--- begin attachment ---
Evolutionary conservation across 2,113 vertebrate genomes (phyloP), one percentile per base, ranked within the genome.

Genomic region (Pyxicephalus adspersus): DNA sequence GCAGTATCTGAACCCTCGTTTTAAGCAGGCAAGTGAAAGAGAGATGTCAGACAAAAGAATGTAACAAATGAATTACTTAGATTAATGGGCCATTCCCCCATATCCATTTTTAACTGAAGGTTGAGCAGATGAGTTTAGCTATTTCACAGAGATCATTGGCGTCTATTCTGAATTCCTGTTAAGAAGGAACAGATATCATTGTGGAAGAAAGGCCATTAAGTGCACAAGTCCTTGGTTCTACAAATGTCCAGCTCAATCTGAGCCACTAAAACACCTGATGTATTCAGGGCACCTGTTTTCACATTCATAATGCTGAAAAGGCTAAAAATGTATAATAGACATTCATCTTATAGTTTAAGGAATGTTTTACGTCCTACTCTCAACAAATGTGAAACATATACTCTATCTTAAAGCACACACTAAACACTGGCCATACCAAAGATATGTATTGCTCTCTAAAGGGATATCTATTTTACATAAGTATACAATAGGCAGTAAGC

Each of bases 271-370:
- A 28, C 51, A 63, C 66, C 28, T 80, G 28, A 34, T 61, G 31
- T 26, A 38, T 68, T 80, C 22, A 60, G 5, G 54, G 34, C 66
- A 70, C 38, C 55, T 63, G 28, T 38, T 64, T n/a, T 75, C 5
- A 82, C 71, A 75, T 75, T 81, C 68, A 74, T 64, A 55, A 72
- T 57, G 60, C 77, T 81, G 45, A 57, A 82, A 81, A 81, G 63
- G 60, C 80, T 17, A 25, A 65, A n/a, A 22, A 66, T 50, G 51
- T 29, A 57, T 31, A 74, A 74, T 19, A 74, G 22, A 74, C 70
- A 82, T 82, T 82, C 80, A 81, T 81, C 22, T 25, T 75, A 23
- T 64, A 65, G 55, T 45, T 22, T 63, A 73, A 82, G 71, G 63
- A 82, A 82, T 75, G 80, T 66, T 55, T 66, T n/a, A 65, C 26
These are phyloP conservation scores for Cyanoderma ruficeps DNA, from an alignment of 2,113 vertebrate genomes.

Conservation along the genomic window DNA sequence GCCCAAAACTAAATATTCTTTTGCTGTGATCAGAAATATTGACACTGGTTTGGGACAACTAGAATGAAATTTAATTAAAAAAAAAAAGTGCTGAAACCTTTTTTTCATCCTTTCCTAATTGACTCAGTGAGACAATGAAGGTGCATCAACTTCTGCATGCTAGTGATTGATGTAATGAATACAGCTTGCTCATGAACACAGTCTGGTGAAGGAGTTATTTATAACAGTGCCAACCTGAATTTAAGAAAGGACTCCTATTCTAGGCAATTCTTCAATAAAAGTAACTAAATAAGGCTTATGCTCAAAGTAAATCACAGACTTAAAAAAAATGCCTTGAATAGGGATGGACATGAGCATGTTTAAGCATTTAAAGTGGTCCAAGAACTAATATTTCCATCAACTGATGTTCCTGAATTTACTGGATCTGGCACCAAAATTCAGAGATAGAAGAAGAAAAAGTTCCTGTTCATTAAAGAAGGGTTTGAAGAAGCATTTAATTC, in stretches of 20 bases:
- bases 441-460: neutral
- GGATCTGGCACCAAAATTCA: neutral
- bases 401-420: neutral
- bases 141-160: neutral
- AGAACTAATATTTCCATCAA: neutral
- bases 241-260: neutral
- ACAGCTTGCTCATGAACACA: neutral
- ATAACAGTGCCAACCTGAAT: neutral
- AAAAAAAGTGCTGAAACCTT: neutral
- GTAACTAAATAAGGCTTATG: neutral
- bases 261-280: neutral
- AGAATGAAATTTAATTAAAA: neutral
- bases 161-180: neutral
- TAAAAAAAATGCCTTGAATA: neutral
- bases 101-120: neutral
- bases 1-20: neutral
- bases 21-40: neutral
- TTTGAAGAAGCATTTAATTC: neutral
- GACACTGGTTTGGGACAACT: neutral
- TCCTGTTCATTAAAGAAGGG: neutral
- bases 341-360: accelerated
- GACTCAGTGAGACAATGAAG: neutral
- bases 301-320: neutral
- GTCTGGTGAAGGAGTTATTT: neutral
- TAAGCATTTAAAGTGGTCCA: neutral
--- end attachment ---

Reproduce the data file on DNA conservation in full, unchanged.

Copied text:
Evolutionary conservation across 2,113 vertebrate genomes (phyloP), one percentile per base, ranked within the genome.

Genomic region (Pyxicephalus adspersus): DNA sequence GCAGTATCTGAACCCTCGTTTTAAGCAGGCAAGTGAAAGAGAGATGTCAGACAAAAGAATGTAACAAATGAATTACTTAGATTAATGGGCCATTCCCCCATATCCATTTTTAACTGAAGGTTGAGCAGATGAGTTTAGCTATTTCACAGAGATCATTGGCGTCTATTCTGAATTCCTGTTAAGAAGGAACAGATATCATTGTGGAAGAAAGGCCATTAAGTGCACAAGTCCTTGGTTCTACAAATGTCCAGCTCAATCTGAGCCACTAAAACACCTGATGTATTCAGGGCACCTGTTTTCACATTCATAATGCTGAAAAGGCTAAAAATGTATAATAGACATTCATCTTATAGTTTAAGGAATGTTTTACGTCCTACTCTCAACAAATGTGAAACATATACTCTATCTTAAAGCACACACTAAACACTGGCCATACCAAAGATATGTATTGCTCTCTAAAGGGATATCTATTTTACATAAGTATACAATAGGCAGTAAGC

Each of bases 271-370:
- A 28, C 51, A 63, C 66, C 28, T 80, G 28, A 34, T 61, G 31
- T 26, A 38, T 68, T 80, C 22, A 60, G 5, G 54, G 34, C 66
- A 70, C 38, C 55, T 63, G 28, T 38, T 64, T n/a, T 75, C 5
- A 82, C 71, A 75, T 75, T 81, C 68, A 74, T 64, A 55, A 72
- T 57, G 60, C 77, T 81, G 45, A 57, A 82, A 81, A 81, G 63
- G 60, C 80, T 17, A 25, A 65, A n/a, A 22, A 66, T 50, G 51
- T 29, A 57, T 31, A 74, A 74, T 19, A 74, G 22, A 74, C 70
- A 82, T 82, T 82, C 80, A 81, T 81, C 22, T 25, T 75, A 23
- T 64, A 65, G 55, T 45, T 22, T 63, A 73, A 82, G 71, G 63
- A 82, A 82, T 75, G 80, T 66, T 55, T 66, T n/a, A 65, C 26
These are phyloP conservation scores for Cyanoderma ruficeps DNA, from an alignment of 2,113 vertebrate genomes.

Conservation along the genomic window DNA sequence GCCCAAAACTAAATATTCTTTTGCTGTGATCAGAAATATTGACACTGGTTTGGGACAACTAGAATGAAATTTAATTAAAAAAAAAAAGTGCTGAAACCTTTTTTTCATCCTTTCCTAATTGACTCAGTGAGACAATGAAGGTGCATCAACTTCTGCATGCTAGTGATTGATGTAATGAATACAGCTTGCTCATGAACACAGTCTGGTGAAGGAGTTATTTATAACAGTGCCAACCTGAATTTAAGAAAGGACTCCTATTCTAGGCAATTCTTCAATAAAAGTAACTAAATAAGGCTTATGCTCAAAGTAAATCACAGACTTAAAAAAAATGCCTTGAATAGGGATGGACATGAGCATGTTTAAGCATTTAAAGTGGTCCAAGAACTAATATTTCCATCAACTGATGTTCCTGAATTTACTGGATCTGGCACCAAAATTCAGAGATAGAAGAAGAAAAAGTTCCTGTTCATTAAAGAAGGGTTTGAAGAAGCATTTAATTC, in stretches of 20 bases:
- bases 441-460: neutral
- GGATCTGGCACCAAAATTCA: neutral
- bases 401-420: neutral
- bases 141-160: neutral
- AGAACTAATATTTCCATCAA: neutral
- bases 241-260: neutral
- ACAGCTTGCTCATGAACACA: neutral
- ATAACAGTGCCAACCTGAAT: neutral
- AAAAAAAGTGCTGAAACCTT: neutral
- GTAACTAAATAAGGCTTATG: neutral
- bases 261-280: neutral
- AGAATGAAATTTAATTAAAA: neutral
- bases 161-180: neutral
- TAAAAAAAATGCCTTGAATA: neutral
- bases 101-120: neutral
- bases 1-20: neutral
- bases 21-40: neutral
- TTTGAAGAAGCATTTAATTC: neutral
- GACACTGGTTTGGGACAACT: neutral
- TCCTGTTCATTAAAGAAGGG: neutral
- bases 341-360: accelerated
- GACTCAGTGAGACAATGAAG: neutral
- bases 301-320: neutral
- GTCTGGTGAAGGAGTTATTT: neutral
- TAAGCATTTAAAGTGGTCCA: neutral